The purpose of the Giant’s Churches is still partly unknown and further research on the sites will be carried out.

* * *

To the readers around the world, I want to wish you a happy Solstice!


Wikipedia, Solstice

Wikipedia, Archaeoastronomy and Stonehenge

Tähdet ja avaruus, 14.05.2009, Suomen suurin arkeoastronominen löytö: Muinaisista jätinkirkoista havaittiin Aurinkoa

Marianna Ridderstad and Jari Okkonen, Orientations of the Giant’s Churches in Ostrobothnia, Finland

Capricorn Solstice — December 21, 2008, 12:04 UT

Thursday, December 18th, 2008

At the powerful Winter Solstice on Dec. 21, 2008, the Sun enters Capricorn and conjoins Pluto in the first degree of the sign. In the Northern Hemisphere we have the shortest day of the year. After the Solstice the days get gradually longer and the light starts to increase.

The conjunction of the Sun and Pluto marks a potent time of transformation and rebirth. In mythology Pluto was the god of the underworld. He is the great renewer, bringing hidden truths from depths to the surface and into the light.

The Solstices are times when the Sun, in its apparent annual motion along the Ecliptic, reaches its most northern and southern points. At the Winter Solstice, the Sun is at its southern extreme. It is winter in the Northern Hemisphere and summer in the Southern Hemisphere. The Winter Solstice takes place around Dec. 22 each year.

In the honor of Pluto I am linking Charles Tait’s Maeshowe Winter Solstice page, on which the last rays of the setting midwinter Sun are streamed live on the internet from a Neolithic tomb in Orkney, Scotland.

Maeshowe was built about 5000 years ago in the Neolithic period. It was constructed with great care and aligned so that at the Winter Solstice a beam of light shines through the entrance and along the corridor, illuminating the back wall of the chamber for a few minutes.

The Vikings stopped by during the 12th century and sheltered in Maeshowe. They carved a series of runic inscriptions on the stone walls of the chamber. They left here the largest collection of runes anywhere in the world.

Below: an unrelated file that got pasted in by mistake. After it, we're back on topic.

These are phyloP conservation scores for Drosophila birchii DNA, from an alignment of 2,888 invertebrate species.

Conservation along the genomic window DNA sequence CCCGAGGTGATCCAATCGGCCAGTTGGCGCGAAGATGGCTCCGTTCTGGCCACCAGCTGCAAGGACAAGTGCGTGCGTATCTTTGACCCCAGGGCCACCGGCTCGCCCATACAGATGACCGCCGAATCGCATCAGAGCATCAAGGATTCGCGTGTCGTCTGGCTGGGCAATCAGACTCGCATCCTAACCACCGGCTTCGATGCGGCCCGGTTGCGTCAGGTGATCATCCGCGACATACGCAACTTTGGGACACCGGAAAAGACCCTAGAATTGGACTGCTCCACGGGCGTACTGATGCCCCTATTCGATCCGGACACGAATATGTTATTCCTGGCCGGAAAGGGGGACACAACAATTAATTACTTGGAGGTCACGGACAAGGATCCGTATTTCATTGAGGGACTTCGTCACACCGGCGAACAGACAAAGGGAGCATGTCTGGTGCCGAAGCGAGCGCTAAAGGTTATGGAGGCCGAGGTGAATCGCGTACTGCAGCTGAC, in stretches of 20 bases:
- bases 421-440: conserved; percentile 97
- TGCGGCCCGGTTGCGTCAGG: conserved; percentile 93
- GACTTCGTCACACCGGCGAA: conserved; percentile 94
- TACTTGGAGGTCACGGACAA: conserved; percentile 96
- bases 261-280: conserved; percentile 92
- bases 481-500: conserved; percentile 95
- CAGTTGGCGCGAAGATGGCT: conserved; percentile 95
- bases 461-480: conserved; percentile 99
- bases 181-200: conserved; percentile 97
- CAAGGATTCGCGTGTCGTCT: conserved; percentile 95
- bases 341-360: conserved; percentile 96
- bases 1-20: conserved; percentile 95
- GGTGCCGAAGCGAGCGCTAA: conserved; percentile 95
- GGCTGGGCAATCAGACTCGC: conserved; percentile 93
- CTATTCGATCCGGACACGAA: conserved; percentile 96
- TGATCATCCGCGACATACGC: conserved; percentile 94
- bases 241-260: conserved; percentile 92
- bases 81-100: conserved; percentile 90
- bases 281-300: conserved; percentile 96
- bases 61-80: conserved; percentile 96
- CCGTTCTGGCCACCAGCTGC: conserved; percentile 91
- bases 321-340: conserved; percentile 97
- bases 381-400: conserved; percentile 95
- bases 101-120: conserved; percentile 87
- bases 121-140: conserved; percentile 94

The original usage of Maeshowe remains uncertain. The place gives an idea of a temple. The cycles of nature played important role for the pagans, so it is possible that people used to gather in the tomb for midwinter ceremonies.

The average age of a human at the time was extremely low, and the connection to the dead was cherished to gain continuity. Tombs established a passage to the underworld. Archeologists have suggested that people possibly believed that in Maeshowe their ancestors were aiding to restore the light and break the back of the winter.

To the readers around the world, I want to wish you a happy Solstice!


Maeshowe Winter Solstice Sunset

Cancer Solstice — June 20, 2008, 23:59 UT

Friday, June 20th, 2008

By Kirsti Melto

The Sun reaches its most northern point around June 21 each year. This is when it is crossing the first degree of Cancer, one of the cardinal points. The word solstice means to stand still, but a lot is going on in the sky at the moment.

Only a couple of days ago we had a magnificent Full Moon in the late degrees of Sagittarius. The Moon was conjunct Pluto and the Galactic Core. The next day, Mercury made its direct station in Gemini. Mercury will be in the echo phase over the next couple of weeks, traveling through the mid degrees of Gemini for the third time. The Sun makes an opposition to Pluto about four hours before ingressing into Cancer.

The Sun, Venus, Ceres and Cyllarus have remained in conjunction around the first degree of Cancer and opposite Pluto. Venus sextiles Saturn. The Moon is now in Capricorn in wide conjunction with Jupiter, the ruler of Sagittarius. The Moon squares Vesta in Aries. Mars in Leo opposes Chiron and Neptune on the North Node of the Moon.

Uranus is very tightly opposite cubewano 2005 FY9 in Virgo. 2005 FY9 is a big Kuiper belt object, one of the three bright objects whose existence was announced in July 2005. The two other bodies were Eris and 2003 EL61. The discoverer Mike Brown and his team have nicknamed 2005 FY9 as “Easter bunny.”

2005 FY9 is a classical Kuiper belt object. Its size is about three-quarters the size of Pluto. It is the third larges Kuiper belt object after Eris and Pluto, and the second brightest Kuiper belt object after Pluto. The orbital period is 308 years, so it is orbiting the Sun a little farther than Pluto. Like Pluto’s, its orbit is somewhat eccentric and highly inclined. It is sometimes referred as “a Pluto twin”, because it is very similar to Pluto, having its surface covered in frozen methane, and possibly also having a thin atmosphere, like Pluto.

Uranus and 2005 FY9 are both occupying 22+ degrees of the signs that they are residing at the moment, Pisces and Virgo, respectively. They have been traveling in conjunction within one-degree orb since May. Uranus is going to station retrograde at the end of June, while 2005 FY9 goes on in direct motion, so they don’t quite reach the exact opposition aspect this time. The exact opposition is going to take place in April 2009.